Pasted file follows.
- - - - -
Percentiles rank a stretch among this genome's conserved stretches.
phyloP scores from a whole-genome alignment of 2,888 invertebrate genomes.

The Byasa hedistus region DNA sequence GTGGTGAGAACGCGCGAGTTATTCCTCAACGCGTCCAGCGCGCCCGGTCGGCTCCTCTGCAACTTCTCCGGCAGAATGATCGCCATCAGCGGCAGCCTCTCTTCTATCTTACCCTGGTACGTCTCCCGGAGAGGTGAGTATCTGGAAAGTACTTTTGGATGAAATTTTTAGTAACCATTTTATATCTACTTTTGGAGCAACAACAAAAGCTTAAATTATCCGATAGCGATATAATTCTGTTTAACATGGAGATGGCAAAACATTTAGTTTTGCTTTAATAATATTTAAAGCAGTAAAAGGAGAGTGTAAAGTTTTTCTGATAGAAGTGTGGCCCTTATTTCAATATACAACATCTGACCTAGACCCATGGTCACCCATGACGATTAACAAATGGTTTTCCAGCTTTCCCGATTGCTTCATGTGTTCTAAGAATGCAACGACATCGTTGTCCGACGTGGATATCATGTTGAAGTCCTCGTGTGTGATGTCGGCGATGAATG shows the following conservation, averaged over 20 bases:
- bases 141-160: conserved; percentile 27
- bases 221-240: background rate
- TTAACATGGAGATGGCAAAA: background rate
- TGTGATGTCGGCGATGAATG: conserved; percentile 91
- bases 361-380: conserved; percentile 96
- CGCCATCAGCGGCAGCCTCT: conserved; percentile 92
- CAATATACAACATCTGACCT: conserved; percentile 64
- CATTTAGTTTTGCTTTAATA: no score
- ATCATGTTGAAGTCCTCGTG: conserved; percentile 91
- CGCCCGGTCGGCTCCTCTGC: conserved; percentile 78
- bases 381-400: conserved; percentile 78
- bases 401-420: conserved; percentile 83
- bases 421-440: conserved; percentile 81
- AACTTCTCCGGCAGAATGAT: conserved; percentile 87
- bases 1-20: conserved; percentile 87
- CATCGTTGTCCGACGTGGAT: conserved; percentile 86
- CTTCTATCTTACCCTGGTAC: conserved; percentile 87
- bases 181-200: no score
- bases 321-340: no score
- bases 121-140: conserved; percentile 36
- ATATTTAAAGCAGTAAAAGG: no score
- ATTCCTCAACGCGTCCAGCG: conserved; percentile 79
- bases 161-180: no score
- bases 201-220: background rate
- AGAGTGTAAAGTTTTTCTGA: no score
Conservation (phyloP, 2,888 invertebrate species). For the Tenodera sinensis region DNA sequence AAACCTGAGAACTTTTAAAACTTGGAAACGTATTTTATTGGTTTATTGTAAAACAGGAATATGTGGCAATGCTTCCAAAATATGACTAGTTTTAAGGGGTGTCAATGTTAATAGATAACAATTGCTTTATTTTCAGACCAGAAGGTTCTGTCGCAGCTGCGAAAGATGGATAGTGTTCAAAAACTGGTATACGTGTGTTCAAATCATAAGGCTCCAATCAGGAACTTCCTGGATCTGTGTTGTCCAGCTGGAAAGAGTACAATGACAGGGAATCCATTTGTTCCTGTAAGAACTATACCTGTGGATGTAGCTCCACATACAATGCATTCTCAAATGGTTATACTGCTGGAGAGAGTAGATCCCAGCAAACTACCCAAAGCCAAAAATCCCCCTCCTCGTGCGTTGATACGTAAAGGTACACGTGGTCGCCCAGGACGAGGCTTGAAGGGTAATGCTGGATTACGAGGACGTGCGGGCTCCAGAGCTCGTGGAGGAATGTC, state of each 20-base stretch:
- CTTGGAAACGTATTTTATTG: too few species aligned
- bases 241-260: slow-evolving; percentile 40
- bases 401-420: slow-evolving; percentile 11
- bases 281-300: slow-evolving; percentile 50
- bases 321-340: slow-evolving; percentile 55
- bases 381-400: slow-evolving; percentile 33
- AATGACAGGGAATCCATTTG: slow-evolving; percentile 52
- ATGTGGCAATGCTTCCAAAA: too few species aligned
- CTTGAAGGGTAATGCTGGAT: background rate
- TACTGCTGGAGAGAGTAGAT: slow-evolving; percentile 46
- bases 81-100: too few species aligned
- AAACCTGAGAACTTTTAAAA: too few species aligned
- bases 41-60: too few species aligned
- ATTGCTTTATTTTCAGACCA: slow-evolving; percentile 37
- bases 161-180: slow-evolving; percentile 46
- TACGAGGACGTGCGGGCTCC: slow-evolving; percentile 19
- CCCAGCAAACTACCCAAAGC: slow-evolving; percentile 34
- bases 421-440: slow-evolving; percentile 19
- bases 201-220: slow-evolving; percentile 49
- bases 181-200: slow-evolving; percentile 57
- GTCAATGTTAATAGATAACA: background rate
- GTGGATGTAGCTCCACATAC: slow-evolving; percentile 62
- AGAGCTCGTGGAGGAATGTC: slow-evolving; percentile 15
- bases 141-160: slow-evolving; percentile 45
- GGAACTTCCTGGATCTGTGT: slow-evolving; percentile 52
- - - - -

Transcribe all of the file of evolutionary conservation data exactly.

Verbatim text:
Percentiles rank a stretch among this genome's conserved stretches.
phyloP scores from a whole-genome alignment of 2,888 invertebrate genomes.

The Byasa hedistus region DNA sequence GTGGTGAGAACGCGCGAGTTATTCCTCAACGCGTCCAGCGCGCCCGGTCGGCTCCTCTGCAACTTCTCCGGCAGAATGATCGCCATCAGCGGCAGCCTCTCTTCTATCTTACCCTGGTACGTCTCCCGGAGAGGTGAGTATCTGGAAAGTACTTTTGGATGAAATTTTTAGTAACCATTTTATATCTACTTTTGGAGCAACAACAAAAGCTTAAATTATCCGATAGCGATATAATTCTGTTTAACATGGAGATGGCAAAACATTTAGTTTTGCTTTAATAATATTTAAAGCAGTAAAAGGAGAGTGTAAAGTTTTTCTGATAGAAGTGTGGCCCTTATTTCAATATACAACATCTGACCTAGACCCATGGTCACCCATGACGATTAACAAATGGTTTTCCAGCTTTCCCGATTGCTTCATGTGTTCTAAGAATGCAACGACATCGTTGTCCGACGTGGATATCATGTTGAAGTCCTCGTGTGTGATGTCGGCGATGAATG shows the following conservation, averaged over 20 bases:
- bases 141-160: conserved; percentile 27
- bases 221-240: background rate
- TTAACATGGAGATGGCAAAA: background rate
- TGTGATGTCGGCGATGAATG: conserved; percentile 91
- bases 361-380: conserved; percentile 96
- CGCCATCAGCGGCAGCCTCT: conserved; percentile 92
- CAATATACAACATCTGACCT: conserved; percentile 64
- CATTTAGTTTTGCTTTAATA: no score
- ATCATGTTGAAGTCCTCGTG: conserved; percentile 91
- CGCCCGGTCGGCTCCTCTGC: conserved; percentile 78
- bases 381-400: conserved; percentile 78
- bases 401-420: conserved; percentile 83
- bases 421-440: conserved; percentile 81
- AACTTCTCCGGCAGAATGAT: conserved; percentile 87
- bases 1-20: conserved; percentile 87
- CATCGTTGTCCGACGTGGAT: conserved; percentile 86
- CTTCTATCTTACCCTGGTAC: conserved; percentile 87
- bases 181-200: no score
- bases 321-340: no score
- bases 121-140: conserved; percentile 36
- ATATTTAAAGCAGTAAAAGG: no score
- ATTCCTCAACGCGTCCAGCG: conserved; percentile 79
- bases 161-180: no score
- bases 201-220: background rate
- AGAGTGTAAAGTTTTTCTGA: no score
Conservation (phyloP, 2,888 invertebrate species). For the Tenodera sinensis region DNA sequence AAACCTGAGAACTTTTAAAACTTGGAAACGTATTTTATTGGTTTATTGTAAAACAGGAATATGTGGCAATGCTTCCAAAATATGACTAGTTTTAAGGGGTGTCAATGTTAATAGATAACAATTGCTTTATTTTCAGACCAGAAGGTTCTGTCGCAGCTGCGAAAGATGGATAGTGTTCAAAAACTGGTATACGTGTGTTCAAATCATAAGGCTCCAATCAGGAACTTCCTGGATCTGTGTTGTCCAGCTGGAAAGAGTACAATGACAGGGAATCCATTTGTTCCTGTAAGAACTATACCTGTGGATGTAGCTCCACATACAATGCATTCTCAAATGGTTATACTGCTGGAGAGAGTAGATCCCAGCAAACTACCCAAAGCCAAAAATCCCCCTCCTCGTGCGTTGATACGTAAAGGTACACGTGGTCGCCCAGGACGAGGCTTGAAGGGTAATGCTGGATTACGAGGACGTGCGGGCTCCAGAGCTCGTGGAGGAATGTC, state of each 20-base stretch:
- CTTGGAAACGTATTTTATTG: too few species aligned
- bases 241-260: slow-evolving; percentile 40
- bases 401-420: slow-evolving; percentile 11
- bases 281-300: slow-evolving; percentile 50
- bases 321-340: slow-evolving; percentile 55
- bases 381-400: slow-evolving; percentile 33
- AATGACAGGGAATCCATTTG: slow-evolving; percentile 52
- ATGTGGCAATGCTTCCAAAA: too few species aligned
- CTTGAAGGGTAATGCTGGAT: background rate
- TACTGCTGGAGAGAGTAGAT: slow-evolving; percentile 46
- bases 81-100: too few species aligned
- AAACCTGAGAACTTTTAAAA: too few species aligned
- bases 41-60: too few species aligned
- ATTGCTTTATTTTCAGACCA: slow-evolving; percentile 37
- bases 161-180: slow-evolving; percentile 46
- TACGAGGACGTGCGGGCTCC: slow-evolving; percentile 19
- CCCAGCAAACTACCCAAAGC: slow-evolving; percentile 34
- bases 421-440: slow-evolving; percentile 19
- bases 201-220: slow-evolving; percentile 49
- bases 181-200: slow-evolving; percentile 57
- GTCAATGTTAATAGATAACA: background rate
- GTGGATGTAGCTCCACATAC: slow-evolving; percentile 62
- AGAGCTCGTGGAGGAATGTC: slow-evolving; percentile 15
- bases 141-160: slow-evolving; percentile 45
- GGAACTTCCTGGATCTGTGT: slow-evolving; percentile 52